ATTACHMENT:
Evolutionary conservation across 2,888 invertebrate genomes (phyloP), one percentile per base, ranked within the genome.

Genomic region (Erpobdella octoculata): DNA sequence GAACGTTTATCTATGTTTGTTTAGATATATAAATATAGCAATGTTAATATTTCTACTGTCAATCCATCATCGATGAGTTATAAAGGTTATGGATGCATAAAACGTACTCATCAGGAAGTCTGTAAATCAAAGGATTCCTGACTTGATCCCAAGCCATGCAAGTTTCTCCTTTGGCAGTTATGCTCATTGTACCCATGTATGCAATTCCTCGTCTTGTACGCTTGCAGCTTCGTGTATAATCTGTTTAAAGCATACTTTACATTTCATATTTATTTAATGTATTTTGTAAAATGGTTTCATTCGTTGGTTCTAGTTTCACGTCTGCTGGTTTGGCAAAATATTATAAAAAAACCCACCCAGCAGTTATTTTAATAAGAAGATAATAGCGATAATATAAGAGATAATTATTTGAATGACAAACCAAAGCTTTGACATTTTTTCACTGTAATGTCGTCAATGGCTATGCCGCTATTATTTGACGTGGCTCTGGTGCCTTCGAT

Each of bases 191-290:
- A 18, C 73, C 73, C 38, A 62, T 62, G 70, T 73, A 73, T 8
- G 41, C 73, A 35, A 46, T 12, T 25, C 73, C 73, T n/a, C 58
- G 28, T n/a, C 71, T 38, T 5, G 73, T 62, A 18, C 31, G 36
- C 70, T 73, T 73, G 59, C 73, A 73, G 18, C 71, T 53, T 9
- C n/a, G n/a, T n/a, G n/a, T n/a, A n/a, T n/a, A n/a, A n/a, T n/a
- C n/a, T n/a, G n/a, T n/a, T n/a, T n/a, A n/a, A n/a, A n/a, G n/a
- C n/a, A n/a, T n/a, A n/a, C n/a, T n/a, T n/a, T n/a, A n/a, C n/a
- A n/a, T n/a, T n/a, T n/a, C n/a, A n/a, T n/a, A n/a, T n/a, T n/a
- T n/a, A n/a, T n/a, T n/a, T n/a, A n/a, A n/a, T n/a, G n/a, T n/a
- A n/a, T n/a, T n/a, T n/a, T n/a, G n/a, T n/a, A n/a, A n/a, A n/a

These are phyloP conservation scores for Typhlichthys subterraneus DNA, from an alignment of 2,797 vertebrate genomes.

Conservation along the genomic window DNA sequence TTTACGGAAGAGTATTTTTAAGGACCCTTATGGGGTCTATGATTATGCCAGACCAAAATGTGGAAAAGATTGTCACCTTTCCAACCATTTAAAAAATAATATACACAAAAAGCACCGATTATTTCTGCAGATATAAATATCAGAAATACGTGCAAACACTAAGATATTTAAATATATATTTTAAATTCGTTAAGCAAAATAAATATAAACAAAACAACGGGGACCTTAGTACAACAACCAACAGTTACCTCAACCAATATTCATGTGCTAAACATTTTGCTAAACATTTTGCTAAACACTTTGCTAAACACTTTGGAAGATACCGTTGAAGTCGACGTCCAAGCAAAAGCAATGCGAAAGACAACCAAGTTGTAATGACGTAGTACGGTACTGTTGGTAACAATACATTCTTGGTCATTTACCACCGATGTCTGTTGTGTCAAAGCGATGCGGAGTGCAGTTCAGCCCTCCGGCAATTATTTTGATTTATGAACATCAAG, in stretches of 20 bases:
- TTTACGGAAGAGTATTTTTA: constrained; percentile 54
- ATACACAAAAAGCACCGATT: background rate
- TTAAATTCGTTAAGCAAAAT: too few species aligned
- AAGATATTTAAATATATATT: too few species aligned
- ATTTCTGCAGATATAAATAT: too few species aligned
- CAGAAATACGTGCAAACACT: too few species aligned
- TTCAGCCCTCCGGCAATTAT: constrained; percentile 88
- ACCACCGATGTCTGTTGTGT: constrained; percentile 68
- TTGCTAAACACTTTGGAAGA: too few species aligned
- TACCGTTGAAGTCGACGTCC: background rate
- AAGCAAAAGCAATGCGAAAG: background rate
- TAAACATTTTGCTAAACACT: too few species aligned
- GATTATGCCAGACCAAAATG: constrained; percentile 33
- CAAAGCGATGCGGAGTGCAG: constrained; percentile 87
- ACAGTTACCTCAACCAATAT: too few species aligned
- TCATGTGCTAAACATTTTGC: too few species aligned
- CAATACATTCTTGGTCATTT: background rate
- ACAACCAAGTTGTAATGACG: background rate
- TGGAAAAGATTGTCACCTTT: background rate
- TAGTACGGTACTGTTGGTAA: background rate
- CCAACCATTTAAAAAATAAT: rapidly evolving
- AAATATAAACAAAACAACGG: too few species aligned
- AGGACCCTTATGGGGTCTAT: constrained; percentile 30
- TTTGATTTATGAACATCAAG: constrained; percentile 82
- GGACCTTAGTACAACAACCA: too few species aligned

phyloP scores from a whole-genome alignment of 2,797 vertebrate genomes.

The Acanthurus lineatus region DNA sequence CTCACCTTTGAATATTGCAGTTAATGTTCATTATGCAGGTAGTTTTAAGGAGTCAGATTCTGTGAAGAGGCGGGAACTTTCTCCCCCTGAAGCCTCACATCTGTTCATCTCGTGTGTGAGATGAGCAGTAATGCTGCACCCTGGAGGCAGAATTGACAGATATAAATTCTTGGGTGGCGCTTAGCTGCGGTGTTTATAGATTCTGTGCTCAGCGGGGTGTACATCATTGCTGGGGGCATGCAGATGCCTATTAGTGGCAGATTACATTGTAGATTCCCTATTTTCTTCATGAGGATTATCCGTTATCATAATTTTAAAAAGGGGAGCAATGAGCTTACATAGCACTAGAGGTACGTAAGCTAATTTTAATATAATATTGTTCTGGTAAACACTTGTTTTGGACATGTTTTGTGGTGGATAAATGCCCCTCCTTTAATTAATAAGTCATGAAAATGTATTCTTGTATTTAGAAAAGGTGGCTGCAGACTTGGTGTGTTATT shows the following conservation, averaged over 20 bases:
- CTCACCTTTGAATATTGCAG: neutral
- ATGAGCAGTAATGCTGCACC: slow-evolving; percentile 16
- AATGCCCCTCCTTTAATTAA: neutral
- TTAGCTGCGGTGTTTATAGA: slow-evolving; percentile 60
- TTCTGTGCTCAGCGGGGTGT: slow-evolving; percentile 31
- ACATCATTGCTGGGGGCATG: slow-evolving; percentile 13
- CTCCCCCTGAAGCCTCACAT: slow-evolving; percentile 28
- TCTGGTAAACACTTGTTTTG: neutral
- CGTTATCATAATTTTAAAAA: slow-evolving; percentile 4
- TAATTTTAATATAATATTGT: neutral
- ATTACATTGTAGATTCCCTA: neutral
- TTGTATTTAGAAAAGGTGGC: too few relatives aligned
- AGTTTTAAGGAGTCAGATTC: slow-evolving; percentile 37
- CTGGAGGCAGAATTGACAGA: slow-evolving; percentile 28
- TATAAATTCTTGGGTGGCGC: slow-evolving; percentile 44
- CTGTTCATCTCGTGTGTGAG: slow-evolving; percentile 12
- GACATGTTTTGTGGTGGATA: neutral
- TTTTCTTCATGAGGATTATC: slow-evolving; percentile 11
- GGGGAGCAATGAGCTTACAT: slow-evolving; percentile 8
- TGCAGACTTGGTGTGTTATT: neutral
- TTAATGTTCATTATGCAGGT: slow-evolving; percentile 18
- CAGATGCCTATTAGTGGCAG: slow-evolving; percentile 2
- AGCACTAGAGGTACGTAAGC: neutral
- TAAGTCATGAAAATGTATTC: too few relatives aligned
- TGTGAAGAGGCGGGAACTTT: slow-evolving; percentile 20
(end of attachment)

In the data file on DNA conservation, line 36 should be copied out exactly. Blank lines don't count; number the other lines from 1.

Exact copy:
- CCAACCATTTAAAAAATAAT: rapidly evolving